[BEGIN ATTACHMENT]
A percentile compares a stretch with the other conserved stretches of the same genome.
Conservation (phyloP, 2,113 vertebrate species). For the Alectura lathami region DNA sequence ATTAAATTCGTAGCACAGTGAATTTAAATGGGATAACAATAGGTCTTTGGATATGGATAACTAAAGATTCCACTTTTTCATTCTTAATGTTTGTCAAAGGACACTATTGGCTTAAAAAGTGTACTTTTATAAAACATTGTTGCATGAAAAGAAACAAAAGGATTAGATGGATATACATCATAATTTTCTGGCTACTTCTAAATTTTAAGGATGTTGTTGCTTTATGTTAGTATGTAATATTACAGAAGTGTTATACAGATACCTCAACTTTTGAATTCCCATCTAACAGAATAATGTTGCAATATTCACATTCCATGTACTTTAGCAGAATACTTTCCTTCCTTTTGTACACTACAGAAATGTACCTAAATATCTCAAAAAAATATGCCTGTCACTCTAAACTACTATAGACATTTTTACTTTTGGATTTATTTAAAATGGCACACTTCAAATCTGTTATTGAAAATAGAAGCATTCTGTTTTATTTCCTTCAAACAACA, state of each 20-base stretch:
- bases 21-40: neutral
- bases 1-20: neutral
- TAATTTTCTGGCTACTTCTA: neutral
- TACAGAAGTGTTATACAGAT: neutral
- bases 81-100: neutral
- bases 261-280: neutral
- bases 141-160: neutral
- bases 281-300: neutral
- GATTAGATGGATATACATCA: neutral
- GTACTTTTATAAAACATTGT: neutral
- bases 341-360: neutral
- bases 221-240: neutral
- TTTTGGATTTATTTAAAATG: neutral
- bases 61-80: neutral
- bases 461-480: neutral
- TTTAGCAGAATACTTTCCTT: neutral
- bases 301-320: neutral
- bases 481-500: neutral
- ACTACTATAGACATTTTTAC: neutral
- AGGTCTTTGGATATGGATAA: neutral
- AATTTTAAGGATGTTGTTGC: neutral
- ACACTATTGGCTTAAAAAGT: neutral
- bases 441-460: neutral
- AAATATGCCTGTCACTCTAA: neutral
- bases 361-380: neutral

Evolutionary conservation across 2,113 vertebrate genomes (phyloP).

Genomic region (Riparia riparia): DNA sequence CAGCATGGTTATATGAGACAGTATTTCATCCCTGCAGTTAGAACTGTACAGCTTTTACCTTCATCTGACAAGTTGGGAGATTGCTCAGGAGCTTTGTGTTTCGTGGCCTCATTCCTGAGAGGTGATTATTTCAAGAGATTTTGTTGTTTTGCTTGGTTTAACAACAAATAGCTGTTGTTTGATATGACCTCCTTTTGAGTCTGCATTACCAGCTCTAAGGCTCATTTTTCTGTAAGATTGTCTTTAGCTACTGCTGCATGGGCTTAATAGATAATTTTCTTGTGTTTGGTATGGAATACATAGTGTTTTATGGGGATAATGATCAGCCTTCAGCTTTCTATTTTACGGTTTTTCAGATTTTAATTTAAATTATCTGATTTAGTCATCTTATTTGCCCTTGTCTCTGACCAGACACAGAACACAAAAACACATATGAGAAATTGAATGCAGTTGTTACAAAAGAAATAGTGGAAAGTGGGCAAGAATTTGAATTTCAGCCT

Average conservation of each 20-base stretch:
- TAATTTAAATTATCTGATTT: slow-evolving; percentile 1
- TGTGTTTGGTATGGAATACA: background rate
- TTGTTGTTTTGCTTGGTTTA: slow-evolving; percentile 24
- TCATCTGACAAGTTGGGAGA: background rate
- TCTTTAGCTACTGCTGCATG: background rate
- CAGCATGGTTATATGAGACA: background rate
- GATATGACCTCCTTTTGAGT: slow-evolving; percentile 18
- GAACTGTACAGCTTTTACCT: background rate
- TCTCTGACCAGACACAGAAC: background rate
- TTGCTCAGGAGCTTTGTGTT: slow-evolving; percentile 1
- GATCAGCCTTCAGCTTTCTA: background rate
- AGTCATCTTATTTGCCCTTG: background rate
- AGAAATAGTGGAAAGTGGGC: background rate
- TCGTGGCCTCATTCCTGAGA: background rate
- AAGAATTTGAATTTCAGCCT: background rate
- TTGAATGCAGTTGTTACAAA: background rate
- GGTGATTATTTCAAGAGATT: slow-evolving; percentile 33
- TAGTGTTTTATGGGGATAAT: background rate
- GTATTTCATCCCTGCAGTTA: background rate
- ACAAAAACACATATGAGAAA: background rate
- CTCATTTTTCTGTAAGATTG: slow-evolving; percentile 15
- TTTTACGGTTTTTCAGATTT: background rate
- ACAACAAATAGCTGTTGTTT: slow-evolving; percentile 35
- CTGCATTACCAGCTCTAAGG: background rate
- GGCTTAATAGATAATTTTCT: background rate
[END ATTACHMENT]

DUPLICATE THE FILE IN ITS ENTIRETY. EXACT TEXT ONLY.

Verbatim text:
A percentile compares a stretch with the other conserved stretches of the same genome.
Conservation (phyloP, 2,113 vertebrate species). For the Alectura lathami region DNA sequence ATTAAATTCGTAGCACAGTGAATTTAAATGGGATAACAATAGGTCTTTGGATATGGATAACTAAAGATTCCACTTTTTCATTCTTAATGTTTGTCAAAGGACACTATTGGCTTAAAAAGTGTACTTTTATAAAACATTGTTGCATGAAAAGAAACAAAAGGATTAGATGGATATACATCATAATTTTCTGGCTACTTCTAAATTTTAAGGATGTTGTTGCTTTATGTTAGTATGTAATATTACAGAAGTGTTATACAGATACCTCAACTTTTGAATTCCCATCTAACAGAATAATGTTGCAATATTCACATTCCATGTACTTTAGCAGAATACTTTCCTTCCTTTTGTACACTACAGAAATGTACCTAAATATCTCAAAAAAATATGCCTGTCACTCTAAACTACTATAGACATTTTTACTTTTGGATTTATTTAAAATGGCACACTTCAAATCTGTTATTGAAAATAGAAGCATTCTGTTTTATTTCCTTCAAACAACA, state of each 20-base stretch:
- bases 21-40: neutral
- bases 1-20: neutral
- TAATTTTCTGGCTACTTCTA: neutral
- TACAGAAGTGTTATACAGAT: neutral
- bases 81-100: neutral
- bases 261-280: neutral
- bases 141-160: neutral
- bases 281-300: neutral
- GATTAGATGGATATACATCA: neutral
- GTACTTTTATAAAACATTGT: neutral
- bases 341-360: neutral
- bases 221-240: neutral
- TTTTGGATTTATTTAAAATG: neutral
- bases 61-80: neutral
- bases 461-480: neutral
- TTTAGCAGAATACTTTCCTT: neutral
- bases 301-320: neutral
- bases 481-500: neutral
- ACTACTATAGACATTTTTAC: neutral
- AGGTCTTTGGATATGGATAA: neutral
- AATTTTAAGGATGTTGTTGC: neutral
- ACACTATTGGCTTAAAAAGT: neutral
- bases 441-460: neutral
- AAATATGCCTGTCACTCTAA: neutral
- bases 361-380: neutral

Evolutionary conservation across 2,113 vertebrate genomes (phyloP).

Genomic region (Riparia riparia): DNA sequence CAGCATGGTTATATGAGACAGTATTTCATCCCTGCAGTTAGAACTGTACAGCTTTTACCTTCATCTGACAAGTTGGGAGATTGCTCAGGAGCTTTGTGTTTCGTGGCCTCATTCCTGAGAGGTGATTATTTCAAGAGATTTTGTTGTTTTGCTTGGTTTAACAACAAATAGCTGTTGTTTGATATGACCTCCTTTTGAGTCTGCATTACCAGCTCTAAGGCTCATTTTTCTGTAAGATTGTCTTTAGCTACTGCTGCATGGGCTTAATAGATAATTTTCTTGTGTTTGGTATGGAATACATAGTGTTTTATGGGGATAATGATCAGCCTTCAGCTTTCTATTTTACGGTTTTTCAGATTTTAATTTAAATTATCTGATTTAGTCATCTTATTTGCCCTTGTCTCTGACCAGACACAGAACACAAAAACACATATGAGAAATTGAATGCAGTTGTTACAAAAGAAATAGTGGAAAGTGGGCAAGAATTTGAATTTCAGCCT

Average conservation of each 20-base stretch:
- TAATTTAAATTATCTGATTT: slow-evolving; percentile 1
- TGTGTTTGGTATGGAATACA: background rate
- TTGTTGTTTTGCTTGGTTTA: slow-evolving; percentile 24
- TCATCTGACAAGTTGGGAGA: background rate
- TCTTTAGCTACTGCTGCATG: background rate
- CAGCATGGTTATATGAGACA: background rate
- GATATGACCTCCTTTTGAGT: slow-evolving; percentile 18
- GAACTGTACAGCTTTTACCT: background rate
- TCTCTGACCAGACACAGAAC: background rate
- TTGCTCAGGAGCTTTGTGTT: slow-evolving; percentile 1
- GATCAGCCTTCAGCTTTCTA: background rate
- AGTCATCTTATTTGCCCTTG: background rate
- AGAAATAGTGGAAAGTGGGC: background rate
- TCGTGGCCTCATTCCTGAGA: background rate
- AAGAATTTGAATTTCAGCCT: background rate
- TTGAATGCAGTTGTTACAAA: background rate
- GGTGATTATTTCAAGAGATT: slow-evolving; percentile 33
- TAGTGTTTTATGGGGATAAT: background rate
- GTATTTCATCCCTGCAGTTA: background rate
- ACAAAAACACATATGAGAAA: background rate
- CTCATTTTTCTGTAAGATTG: slow-evolving; percentile 15
- TTTTACGGTTTTTCAGATTT: background rate
- ACAACAAATAGCTGTTGTTT: slow-evolving; percentile 35
- CTGCATTACCAGCTCTAAGG: background rate
- GGCTTAATAGATAATTTTCT: background rate